Thursday, April 22, 2010

Looking at Machines

I just bought two new machines (I'll put 'em up here once I've finished assembling them), so naturally I've been spending way too much time online looking at sewing machines. Ha.
One of the pages that caught my eye was this one:

This is from http://seikomachines.com/ It's interesting 'cause it's a totally slick site (with some awesome music, I might add--ha) advertising vintage-looking industrial machines. I want that beige one with the racing stripes on it! Unfortunately, it doesn't tell me where I can buy one (not that I've looked very hard)...but I don't really need any more machines. Ha.
It's also weird because they seem to be an Indian company and they use the Seiko name. In my understanding, Seiko is one of the Japanese sewing machine super powers. They used to make Consew's machines (or at least some of them) before Consew moved their ops to China.
Here's Seiko's website: http://www.seiko-sewing.co.jp/english/index.html
And on Seiko's page is says: "Important Announcement, March 1, 2010. We noticed that a company who sells industrial sewing machine [sic] is using 'SEIKO...' in their company name. But,we have no relationship to that company. "
Ha.

I also got an email offer for this weird machine:

It's an ultrasonic "sewing" machine for welding plastic together. Awesome.
Anyone wanna make some dry bags? You can contact 'em here:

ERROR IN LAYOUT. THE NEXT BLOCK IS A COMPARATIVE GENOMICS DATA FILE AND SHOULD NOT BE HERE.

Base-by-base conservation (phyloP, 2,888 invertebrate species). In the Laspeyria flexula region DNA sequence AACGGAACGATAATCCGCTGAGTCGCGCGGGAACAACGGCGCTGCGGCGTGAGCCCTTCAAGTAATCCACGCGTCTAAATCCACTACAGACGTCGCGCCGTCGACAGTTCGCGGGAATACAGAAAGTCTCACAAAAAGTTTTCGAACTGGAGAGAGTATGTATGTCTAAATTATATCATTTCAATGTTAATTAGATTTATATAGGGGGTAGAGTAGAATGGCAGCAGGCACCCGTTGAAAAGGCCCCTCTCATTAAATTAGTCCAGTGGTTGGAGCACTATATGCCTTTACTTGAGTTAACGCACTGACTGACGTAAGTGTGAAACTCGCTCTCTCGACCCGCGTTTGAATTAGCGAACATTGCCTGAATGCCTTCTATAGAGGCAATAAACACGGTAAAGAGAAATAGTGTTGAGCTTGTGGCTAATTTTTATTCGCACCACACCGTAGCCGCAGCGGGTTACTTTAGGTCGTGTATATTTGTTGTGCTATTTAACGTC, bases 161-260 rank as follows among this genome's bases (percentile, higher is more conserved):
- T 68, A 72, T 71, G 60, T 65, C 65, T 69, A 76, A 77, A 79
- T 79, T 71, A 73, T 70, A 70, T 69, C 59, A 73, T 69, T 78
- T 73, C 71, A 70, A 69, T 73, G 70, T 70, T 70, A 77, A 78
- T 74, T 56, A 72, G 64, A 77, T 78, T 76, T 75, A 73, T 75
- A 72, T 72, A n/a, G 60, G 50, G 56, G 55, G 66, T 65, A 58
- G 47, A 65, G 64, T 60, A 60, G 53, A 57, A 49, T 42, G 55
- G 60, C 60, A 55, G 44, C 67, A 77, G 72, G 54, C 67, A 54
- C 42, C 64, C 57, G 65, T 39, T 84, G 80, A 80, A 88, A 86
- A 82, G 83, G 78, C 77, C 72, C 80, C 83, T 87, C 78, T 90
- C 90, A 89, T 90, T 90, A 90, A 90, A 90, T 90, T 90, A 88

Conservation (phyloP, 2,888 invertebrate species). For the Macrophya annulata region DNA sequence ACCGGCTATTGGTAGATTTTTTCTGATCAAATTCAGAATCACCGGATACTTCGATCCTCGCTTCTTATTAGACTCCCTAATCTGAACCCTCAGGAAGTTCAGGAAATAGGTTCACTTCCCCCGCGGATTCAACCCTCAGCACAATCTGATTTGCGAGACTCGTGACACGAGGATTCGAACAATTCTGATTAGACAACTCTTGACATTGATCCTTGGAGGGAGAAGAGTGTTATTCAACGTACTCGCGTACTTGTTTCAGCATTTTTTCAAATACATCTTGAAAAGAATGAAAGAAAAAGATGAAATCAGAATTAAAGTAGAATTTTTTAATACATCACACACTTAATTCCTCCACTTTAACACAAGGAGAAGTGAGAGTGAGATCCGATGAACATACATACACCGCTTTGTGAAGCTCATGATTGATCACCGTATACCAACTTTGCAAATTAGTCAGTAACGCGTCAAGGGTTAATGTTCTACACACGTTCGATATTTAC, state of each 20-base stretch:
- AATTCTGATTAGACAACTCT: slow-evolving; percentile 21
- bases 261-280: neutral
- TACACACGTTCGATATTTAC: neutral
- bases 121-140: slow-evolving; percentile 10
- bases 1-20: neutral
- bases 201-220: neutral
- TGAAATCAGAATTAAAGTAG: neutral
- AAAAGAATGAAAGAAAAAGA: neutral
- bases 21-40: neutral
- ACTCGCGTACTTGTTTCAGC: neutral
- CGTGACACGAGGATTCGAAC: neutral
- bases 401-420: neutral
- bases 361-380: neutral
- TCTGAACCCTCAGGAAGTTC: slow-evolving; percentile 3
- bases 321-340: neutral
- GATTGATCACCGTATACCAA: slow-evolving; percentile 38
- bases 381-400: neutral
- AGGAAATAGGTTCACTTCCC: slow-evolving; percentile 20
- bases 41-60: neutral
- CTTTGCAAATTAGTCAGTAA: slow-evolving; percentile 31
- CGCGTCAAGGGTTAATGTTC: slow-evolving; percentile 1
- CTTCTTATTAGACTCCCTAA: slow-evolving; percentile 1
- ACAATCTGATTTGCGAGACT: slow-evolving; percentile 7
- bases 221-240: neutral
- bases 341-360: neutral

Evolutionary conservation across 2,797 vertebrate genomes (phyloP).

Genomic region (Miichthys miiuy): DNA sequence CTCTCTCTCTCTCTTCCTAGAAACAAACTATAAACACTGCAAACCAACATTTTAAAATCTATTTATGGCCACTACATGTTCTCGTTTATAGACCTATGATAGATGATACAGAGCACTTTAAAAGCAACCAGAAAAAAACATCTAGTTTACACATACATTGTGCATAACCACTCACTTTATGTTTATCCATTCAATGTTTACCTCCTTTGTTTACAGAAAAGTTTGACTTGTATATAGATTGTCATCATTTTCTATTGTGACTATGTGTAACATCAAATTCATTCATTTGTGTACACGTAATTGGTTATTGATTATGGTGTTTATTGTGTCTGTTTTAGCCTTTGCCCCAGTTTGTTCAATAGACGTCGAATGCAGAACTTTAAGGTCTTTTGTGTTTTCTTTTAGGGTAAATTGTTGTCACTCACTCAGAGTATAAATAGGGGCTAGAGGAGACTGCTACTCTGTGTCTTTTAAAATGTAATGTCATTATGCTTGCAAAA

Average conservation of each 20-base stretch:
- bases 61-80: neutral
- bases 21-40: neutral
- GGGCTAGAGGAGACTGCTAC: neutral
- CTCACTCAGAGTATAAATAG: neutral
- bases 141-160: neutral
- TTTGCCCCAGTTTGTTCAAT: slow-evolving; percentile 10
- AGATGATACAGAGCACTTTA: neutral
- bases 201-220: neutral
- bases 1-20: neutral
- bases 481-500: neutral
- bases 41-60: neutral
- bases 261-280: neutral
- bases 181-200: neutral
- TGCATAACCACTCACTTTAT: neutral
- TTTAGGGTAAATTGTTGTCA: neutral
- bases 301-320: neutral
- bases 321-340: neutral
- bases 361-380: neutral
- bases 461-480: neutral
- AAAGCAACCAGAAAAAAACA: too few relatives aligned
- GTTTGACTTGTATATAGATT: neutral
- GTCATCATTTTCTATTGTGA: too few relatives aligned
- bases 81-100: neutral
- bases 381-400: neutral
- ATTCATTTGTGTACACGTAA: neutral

Wuxi Meizhidian High Frequency Electronic Equipment Co., Limited
Address: No.35 Furong Industry Park, Bashi Town, Wuxi City, Jiangsu Province, China
.

4 comments:

Jeff Edes said...

Cory-
Your blog has a ton of great information! Thank you.

Do you have any tips for cleanly and efficiently sewing webbing? My technique (or lack of) seems to be fairly slow and tedious and the walking foot makes it hard to keep the webbing aligned. I'm using a Sailrite LSZ1 machine.

Jeff

cory said...

Jeff,
When I was sewing with my Sailrite, I found it helpful to start in the middle of the webbing and stick the needle through the material before I lowered the presser feet. You should get less movement doing this.
Are you making an x-box pattern, or bartacking?
Hope this helps. Lemme know if you have anymore questions.

Fóruns said...

Hey Cory,

I've recently stumbled upon your blog and you make some snazzy bags!

In fact, I even want to get my own sewing machine and start sewing some stuff. Do you have any recommendations as to a good beginner machine? I wouldn't like to spend too much and then realise I'm not really suited for sewing.

Augusto

cory said...

Thanks, Augusto.
You don't need anything too special to get started.
A home sewing machine with the right thread and needle will get you a long way. Also having a sewing awl helps too (15 bucks).
I made my first two bags with my mom's Singer 221 featherweight machine and an awl. If you don't know anyone with a machine, you can usually get old Singers (or copies) pretty cheap. Look for a Singer 66, 99, 138, or 201-3. Anything simple and heavy, really.
My first "industrial" machine was a Sailrite Ultrafeed, which is a uniquely portable and versatile machine that'll sew through anything.
And once you need professional stitches, look for a machine with a walking foot, preferably with needle feed, too (unison/compound feed).
Though, if you live anywhere with a garment or upholstery industry, you might be able to find a full-size industrial machine for not too much. Look for old Singer 111w/211's, Consews, Jukis, Pfaffs, Adlers...ad infinitum.
Hope this helps!